Thursday, March 31, 2011

Open Secrets

As a change of pace from the business and church leadership literature, my latest reading for my doctoral program was to be selected from a short list of three possible books.  I selected the memoir of Richard Lischer, who is on the faculty of Duke Divinity school.  In Open Secrets: A Memoir of Faith and Discovery, Lischer recounts his experiences in his first congregation back in the Watergate era foment of the early 1970s.  Though he was a lifelong Lutheran and brimming over with theological training, Lischer had never served a church.  He'd never really even had a job to speak of.  Full of book-learning and idealism, he found himself dropped into a small church in rural Illinois.   It's a warm, richly told story of his three tumultuous years at this congregation, both poignant and humorous.

I selected Lischer's book for two primary reasons.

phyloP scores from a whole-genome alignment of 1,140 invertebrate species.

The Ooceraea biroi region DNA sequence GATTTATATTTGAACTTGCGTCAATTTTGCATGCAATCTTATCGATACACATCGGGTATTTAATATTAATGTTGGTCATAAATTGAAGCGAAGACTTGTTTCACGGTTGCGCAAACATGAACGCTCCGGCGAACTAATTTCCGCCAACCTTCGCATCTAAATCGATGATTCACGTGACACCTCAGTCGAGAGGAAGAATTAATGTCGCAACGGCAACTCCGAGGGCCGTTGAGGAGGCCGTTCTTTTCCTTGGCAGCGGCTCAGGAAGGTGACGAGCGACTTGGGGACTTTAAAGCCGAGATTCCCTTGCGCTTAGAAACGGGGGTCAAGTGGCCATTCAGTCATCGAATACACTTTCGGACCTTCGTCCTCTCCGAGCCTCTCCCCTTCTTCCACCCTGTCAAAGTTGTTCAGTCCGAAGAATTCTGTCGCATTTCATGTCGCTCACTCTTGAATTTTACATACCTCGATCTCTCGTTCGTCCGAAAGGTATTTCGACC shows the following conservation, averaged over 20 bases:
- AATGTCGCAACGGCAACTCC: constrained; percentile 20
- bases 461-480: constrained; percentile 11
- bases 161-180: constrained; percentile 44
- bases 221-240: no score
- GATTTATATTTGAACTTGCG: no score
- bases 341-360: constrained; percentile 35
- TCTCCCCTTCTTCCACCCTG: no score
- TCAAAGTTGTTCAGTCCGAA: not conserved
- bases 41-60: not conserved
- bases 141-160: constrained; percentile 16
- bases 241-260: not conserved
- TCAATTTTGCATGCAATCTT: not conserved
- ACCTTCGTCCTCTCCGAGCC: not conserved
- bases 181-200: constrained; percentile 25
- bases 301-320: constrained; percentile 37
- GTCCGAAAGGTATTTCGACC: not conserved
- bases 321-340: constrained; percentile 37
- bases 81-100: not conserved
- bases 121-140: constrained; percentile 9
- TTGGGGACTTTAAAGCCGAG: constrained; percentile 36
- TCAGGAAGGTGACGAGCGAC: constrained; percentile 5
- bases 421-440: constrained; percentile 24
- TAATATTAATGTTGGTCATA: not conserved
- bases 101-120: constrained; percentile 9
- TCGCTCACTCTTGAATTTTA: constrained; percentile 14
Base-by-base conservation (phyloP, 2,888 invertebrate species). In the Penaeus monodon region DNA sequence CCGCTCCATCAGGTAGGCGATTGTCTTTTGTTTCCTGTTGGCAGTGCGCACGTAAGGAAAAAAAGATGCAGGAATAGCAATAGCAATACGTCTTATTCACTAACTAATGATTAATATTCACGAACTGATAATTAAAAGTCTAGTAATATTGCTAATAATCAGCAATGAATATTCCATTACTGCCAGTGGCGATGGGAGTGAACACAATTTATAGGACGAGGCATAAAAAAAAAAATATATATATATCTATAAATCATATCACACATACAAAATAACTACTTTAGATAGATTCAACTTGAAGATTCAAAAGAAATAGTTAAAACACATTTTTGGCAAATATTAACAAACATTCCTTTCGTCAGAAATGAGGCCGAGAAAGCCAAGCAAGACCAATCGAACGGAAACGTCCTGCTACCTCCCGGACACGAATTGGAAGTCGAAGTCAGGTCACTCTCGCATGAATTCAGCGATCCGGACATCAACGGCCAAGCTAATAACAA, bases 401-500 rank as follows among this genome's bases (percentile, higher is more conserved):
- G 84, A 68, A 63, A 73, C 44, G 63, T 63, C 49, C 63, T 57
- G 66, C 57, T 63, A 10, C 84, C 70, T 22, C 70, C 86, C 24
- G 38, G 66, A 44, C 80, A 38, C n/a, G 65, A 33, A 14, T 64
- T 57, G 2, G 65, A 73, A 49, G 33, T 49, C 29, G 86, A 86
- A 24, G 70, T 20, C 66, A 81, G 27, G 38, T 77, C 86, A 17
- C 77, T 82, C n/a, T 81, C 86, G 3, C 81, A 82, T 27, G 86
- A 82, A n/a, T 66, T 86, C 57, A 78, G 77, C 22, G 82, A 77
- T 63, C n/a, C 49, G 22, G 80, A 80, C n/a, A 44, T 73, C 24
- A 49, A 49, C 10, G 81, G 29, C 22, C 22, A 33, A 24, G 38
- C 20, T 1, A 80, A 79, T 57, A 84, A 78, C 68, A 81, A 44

First, his experience of being a cultural alien within his own community resonated significantly with my own experience in my first call.  The church at New Cana which Lischer served was rural, agricultural, and conservative.  It's frame of reference was of the land, and of a community tightly knit by bonds of family.  In the context of that community, Lischer's intellectual ethos and his framing of issues through contemporary and ancient philosophy meant that the way he articulated himself simply did not first...with the farmers to whom he was pastoring.  In chapter seven, he gleefully deconstructs his own initial efforts at preaching.  Quoting Camus and Heidigger and poetry meant that for quite a while he failed to click with the rhythms of agricultural and interpersonal life that ".. lay closest to the soul of the congregation..." (p. 75)  Reflecting on the absurdity of his situation, Lischer writes:  "The church had decreed that henceforth I would be the spiritual guide, public teacher, and beloved sage to people whose lives and work I couldn't possibly understand...what CEO would create a task force in which savvy and self-sufficient farmers subject themselves to the authority of a recent graduate student?"  (pp. 49-50)